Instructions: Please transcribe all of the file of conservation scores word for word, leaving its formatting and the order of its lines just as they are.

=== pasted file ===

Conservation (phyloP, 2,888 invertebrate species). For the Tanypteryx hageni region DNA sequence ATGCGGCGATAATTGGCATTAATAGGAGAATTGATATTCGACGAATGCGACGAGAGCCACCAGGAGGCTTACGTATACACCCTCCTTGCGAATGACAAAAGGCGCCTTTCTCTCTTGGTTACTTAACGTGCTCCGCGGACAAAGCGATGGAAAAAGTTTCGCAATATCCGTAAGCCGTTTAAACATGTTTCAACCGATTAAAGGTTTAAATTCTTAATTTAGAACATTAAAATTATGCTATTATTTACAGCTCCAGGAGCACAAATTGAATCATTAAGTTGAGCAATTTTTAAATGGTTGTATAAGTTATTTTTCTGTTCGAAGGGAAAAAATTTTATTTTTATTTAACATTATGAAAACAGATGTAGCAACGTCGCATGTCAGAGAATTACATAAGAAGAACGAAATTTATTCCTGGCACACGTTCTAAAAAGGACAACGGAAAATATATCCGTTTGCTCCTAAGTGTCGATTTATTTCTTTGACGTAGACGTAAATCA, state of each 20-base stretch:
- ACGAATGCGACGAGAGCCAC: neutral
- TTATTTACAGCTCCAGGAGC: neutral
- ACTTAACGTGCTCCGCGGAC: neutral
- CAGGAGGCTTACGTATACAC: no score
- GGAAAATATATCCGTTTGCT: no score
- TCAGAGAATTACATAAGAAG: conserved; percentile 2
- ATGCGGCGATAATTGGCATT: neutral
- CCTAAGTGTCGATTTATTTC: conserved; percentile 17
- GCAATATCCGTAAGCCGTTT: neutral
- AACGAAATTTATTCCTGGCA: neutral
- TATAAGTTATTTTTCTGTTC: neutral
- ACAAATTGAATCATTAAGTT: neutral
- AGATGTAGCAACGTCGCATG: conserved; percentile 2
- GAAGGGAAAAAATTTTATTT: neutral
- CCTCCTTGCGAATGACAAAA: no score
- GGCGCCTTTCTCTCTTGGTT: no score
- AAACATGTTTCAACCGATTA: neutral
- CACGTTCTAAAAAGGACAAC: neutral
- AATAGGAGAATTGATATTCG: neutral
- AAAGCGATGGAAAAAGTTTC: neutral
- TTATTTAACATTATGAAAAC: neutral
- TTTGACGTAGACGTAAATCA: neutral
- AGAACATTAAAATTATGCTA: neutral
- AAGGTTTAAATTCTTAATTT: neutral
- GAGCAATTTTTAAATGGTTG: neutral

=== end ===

Conservation (phyloP, 2,888 invertebrate species). For the Tanypteryx hageni region DNA sequence ATGCGGCGATAATTGGCATTAATAGGAGAATTGATATTCGACGAATGCGACGAGAGCCACCAGGAGGCTTACGTATACACCCTCCTTGCGAATGACAAAAGGCGCCTTTCTCTCTTGGTTACTTAACGTGCTCCGCGGACAAAGCGATGGAAAAAGTTTCGCAATATCCGTAAGCCGTTTAAACATGTTTCAACCGATTAAAGGTTTAAATTCTTAATTTAGAACATTAAAATTATGCTATTATTTACAGCTCCAGGAGCACAAATTGAATCATTAAGTTGAGCAATTTTTAAATGGTTGTATAAGTTATTTTTCTGTTCGAAGGGAAAAAATTTTATTTTTATTTAACATTATGAAAACAGATGTAGCAACGTCGCATGTCAGAGAATTACATAAGAAGAACGAAATTTATTCCTGGCACACGTTCTAAAAAGGACAACGGAAAATATATCCGTTTGCTCCTAAGTGTCGATTTATTTCTTTGACGTAGACGTAAATCA, state of each 20-base stretch:
- ACGAATGCGACGAGAGCCAC: neutral
- TTATTTACAGCTCCAGGAGC: neutral
- ACTTAACGTGCTCCGCGGAC: neutral
- CAGGAGGCTTACGTATACAC: no score
- GGAAAATATATCCGTTTGCT: no score
- TCAGAGAATTACATAAGAAG: conserved; percentile 2
- ATGCGGCGATAATTGGCATT: neutral
- CCTAAGTGTCGATTTATTTC: conserved; percentile 17
- GCAATATCCGTAAGCCGTTT: neutral
- AACGAAATTTATTCCTGGCA: neutral
- TATAAGTTATTTTTCTGTTC: neutral
- ACAAATTGAATCATTAAGTT: neutral
- AGATGTAGCAACGTCGCATG: conserved; percentile 2
- GAAGGGAAAAAATTTTATTT: neutral
- CCTCCTTGCGAATGACAAAA: no score
- GGCGCCTTTCTCTCTTGGTT: no score
- AAACATGTTTCAACCGATTA: neutral
- CACGTTCTAAAAAGGACAAC: neutral
- AATAGGAGAATTGATATTCG: neutral
- AAAGCGATGGAAAAAGTTTC: neutral
- TTATTTAACATTATGAAAAC: neutral
- TTTGACGTAGACGTAAATCA: neutral
- AGAACATTAAAATTATGCTA: neutral
- AAGGTTTAAATTCTTAATTT: neutral
- GAGCAATTTTTAAATGGTTG: neutral